Metal detecting finds go on show at Salisbury Museum

Roman bust of a Maenad Image copyright Salisbury Museum
Image caption Among the objects is this cast Roman bust of a Maenad, a female follower of the god Bacchus.

A selection of objects found by a husband and wife metal detecting team over a 20-year period have gone on display at Salisbury Museum.

Objects found by Brian and Val Rees in the Deverill valley near Warminster, include a Roman bust, a medieval tag and gilded medieval brooch.

Other items found locally by members of the public are also on show, including a medieval seal and a Bronze Age sword.

A fragment of a Bronze Age spear and a Roman bowl are also on display.

A museum spokesman said Mr and Mrs Rees had been working closely with the Portable Antiquities Scheme for the past 11 years.

The scheme was set up in 1997 to encourage the voluntary recording of archaeological objects found by members of the public.

Museum director Adrian Green said: "I'm delighted to have the opportunity to show just how important the work of some talented local detectorists has become.

"Since they've been co-operating with the scheme, their work has contributed enormously to our understanding of the history of Wessex."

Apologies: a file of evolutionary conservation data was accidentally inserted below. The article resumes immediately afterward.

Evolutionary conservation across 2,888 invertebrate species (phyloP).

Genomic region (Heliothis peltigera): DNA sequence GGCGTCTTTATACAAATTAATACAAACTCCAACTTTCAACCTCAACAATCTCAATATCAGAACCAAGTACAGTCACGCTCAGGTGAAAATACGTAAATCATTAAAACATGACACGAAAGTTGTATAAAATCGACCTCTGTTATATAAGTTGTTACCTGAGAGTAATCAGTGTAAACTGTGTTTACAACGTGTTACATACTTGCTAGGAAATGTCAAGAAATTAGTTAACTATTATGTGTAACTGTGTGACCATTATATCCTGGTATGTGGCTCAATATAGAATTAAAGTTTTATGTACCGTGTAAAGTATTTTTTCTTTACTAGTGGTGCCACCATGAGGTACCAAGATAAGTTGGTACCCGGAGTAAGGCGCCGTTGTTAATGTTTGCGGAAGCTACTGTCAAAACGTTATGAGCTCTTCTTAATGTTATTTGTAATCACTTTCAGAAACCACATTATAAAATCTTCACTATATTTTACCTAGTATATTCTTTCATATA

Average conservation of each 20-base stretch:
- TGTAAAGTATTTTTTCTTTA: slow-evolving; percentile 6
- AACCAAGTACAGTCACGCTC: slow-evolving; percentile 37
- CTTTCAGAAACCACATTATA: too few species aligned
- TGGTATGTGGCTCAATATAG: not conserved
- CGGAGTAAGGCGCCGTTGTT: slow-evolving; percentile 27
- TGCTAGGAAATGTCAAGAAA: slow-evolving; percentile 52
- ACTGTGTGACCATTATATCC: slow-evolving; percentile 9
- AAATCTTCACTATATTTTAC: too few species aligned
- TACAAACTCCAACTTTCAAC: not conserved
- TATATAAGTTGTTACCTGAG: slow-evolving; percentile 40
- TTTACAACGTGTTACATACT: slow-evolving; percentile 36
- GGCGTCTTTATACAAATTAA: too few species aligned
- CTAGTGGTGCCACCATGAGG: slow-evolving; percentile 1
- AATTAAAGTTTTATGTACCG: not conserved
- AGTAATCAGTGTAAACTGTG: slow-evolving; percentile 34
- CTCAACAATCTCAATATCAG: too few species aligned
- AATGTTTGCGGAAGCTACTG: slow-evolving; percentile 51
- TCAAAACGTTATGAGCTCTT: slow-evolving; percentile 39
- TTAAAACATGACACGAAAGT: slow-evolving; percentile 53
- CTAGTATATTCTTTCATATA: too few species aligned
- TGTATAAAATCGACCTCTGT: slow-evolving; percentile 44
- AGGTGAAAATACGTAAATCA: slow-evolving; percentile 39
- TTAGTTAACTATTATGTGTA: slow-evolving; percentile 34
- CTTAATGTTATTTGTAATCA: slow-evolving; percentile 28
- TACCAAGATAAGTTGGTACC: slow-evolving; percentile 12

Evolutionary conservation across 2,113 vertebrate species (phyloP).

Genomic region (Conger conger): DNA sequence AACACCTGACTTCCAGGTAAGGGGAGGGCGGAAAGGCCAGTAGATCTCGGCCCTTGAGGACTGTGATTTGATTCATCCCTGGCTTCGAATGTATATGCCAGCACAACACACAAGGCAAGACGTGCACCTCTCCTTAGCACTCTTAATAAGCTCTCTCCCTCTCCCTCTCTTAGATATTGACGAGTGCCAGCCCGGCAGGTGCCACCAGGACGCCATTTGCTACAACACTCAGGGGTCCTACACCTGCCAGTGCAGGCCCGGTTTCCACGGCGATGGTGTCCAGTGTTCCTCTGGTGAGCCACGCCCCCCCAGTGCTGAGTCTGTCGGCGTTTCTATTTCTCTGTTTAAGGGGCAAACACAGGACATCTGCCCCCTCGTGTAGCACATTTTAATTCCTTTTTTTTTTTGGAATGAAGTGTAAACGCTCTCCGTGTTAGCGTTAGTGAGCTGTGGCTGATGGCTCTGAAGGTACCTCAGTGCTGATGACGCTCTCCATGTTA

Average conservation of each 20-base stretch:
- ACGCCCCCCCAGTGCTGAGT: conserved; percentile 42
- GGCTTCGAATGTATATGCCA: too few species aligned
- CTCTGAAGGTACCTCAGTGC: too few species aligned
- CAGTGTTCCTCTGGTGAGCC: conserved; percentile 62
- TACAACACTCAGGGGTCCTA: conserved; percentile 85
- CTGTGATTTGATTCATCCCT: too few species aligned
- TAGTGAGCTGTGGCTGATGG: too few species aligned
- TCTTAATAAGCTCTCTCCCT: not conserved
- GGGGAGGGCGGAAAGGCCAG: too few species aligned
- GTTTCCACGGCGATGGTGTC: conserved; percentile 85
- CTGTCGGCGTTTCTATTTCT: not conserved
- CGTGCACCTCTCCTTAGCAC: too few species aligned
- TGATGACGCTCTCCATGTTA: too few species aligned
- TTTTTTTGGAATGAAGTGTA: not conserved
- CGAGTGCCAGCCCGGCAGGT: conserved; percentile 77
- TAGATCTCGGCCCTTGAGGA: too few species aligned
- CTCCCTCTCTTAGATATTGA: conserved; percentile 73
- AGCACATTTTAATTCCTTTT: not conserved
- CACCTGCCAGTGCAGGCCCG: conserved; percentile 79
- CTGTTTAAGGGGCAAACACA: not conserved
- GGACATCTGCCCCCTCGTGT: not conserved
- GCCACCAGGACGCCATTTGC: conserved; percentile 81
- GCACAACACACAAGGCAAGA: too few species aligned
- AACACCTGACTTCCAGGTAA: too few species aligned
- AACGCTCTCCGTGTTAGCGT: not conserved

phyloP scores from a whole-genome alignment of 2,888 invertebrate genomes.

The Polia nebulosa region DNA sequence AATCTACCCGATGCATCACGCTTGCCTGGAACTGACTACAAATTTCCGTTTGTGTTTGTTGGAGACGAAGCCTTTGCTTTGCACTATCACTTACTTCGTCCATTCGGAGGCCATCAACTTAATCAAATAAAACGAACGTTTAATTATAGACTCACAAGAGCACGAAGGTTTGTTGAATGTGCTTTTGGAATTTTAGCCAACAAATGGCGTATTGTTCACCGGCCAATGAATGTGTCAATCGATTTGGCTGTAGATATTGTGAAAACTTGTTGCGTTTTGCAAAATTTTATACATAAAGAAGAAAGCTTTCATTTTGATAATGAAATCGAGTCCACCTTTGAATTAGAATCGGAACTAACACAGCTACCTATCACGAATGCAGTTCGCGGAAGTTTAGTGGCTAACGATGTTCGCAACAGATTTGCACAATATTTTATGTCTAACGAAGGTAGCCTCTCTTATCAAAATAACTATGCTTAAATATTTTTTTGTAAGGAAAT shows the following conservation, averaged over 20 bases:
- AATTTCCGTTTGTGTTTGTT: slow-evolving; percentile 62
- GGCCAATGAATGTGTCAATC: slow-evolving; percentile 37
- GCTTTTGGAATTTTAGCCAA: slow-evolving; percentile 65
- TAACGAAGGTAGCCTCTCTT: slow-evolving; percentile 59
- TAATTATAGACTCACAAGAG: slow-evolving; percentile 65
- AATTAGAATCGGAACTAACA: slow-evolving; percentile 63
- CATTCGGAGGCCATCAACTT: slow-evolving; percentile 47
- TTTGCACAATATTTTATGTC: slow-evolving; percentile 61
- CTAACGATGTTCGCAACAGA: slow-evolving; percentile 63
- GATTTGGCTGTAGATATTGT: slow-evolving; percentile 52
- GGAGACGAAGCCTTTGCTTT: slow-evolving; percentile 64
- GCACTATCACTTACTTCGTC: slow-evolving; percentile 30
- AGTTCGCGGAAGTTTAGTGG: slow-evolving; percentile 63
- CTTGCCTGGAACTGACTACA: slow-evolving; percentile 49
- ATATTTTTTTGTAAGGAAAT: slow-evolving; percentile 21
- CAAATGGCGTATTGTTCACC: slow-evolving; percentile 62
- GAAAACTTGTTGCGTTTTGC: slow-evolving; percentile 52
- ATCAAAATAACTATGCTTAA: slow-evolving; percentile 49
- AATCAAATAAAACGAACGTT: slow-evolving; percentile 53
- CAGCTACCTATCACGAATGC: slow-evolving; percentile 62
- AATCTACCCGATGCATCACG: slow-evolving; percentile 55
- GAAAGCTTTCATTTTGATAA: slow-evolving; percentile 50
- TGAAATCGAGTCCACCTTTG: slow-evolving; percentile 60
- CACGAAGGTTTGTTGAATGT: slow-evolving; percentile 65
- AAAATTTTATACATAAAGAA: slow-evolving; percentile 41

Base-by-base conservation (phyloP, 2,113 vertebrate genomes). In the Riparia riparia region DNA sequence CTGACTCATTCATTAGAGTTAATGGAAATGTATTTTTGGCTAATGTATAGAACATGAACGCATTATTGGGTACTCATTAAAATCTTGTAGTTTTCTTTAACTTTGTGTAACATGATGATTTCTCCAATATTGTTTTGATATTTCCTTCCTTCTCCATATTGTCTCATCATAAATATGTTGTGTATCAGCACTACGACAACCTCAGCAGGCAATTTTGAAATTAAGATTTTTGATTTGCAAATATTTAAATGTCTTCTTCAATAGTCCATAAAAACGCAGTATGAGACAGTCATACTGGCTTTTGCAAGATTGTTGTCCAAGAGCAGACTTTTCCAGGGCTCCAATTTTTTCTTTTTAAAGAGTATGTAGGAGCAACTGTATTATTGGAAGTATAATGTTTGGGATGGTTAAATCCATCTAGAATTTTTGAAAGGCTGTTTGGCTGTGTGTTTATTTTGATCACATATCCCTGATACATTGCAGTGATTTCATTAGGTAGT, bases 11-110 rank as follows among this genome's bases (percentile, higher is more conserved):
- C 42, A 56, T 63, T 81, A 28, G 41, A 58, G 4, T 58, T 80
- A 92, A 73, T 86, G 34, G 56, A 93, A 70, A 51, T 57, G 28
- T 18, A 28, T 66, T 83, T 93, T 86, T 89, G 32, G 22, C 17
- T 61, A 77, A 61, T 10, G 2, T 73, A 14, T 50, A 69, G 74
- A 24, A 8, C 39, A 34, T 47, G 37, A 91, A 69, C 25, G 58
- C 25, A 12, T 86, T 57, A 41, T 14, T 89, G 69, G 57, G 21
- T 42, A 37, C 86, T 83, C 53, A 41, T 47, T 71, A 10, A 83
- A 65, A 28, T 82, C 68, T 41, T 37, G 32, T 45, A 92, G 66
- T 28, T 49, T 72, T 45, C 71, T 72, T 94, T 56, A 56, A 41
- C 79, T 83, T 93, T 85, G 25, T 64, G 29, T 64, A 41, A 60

The temporary exhibition will be on show in the museum's new Wessex Gallery of Archaeology until the end of February.

Image copyright Salisbury museum
Image caption This early medieval hooked tag shows an eagle stretching its wings and talons, and is made from copper alloy with silver plate inlaid with niello.
Image copyright Salisbury museum
Image caption This pointed oval seal matrix from the sub deanery of Salisbury, made from copper-alloy between AD 1300 to AD 1400, was donated by an individual who found it whilst gardening in Laverstock
Image copyright Salisbury Museum
Image caption The hilt of this Ewart Park Phase sword was broken during the late Bronze Age. A section of the blade was hammered flat to create a makeshift hilt so that the sword could continue being used

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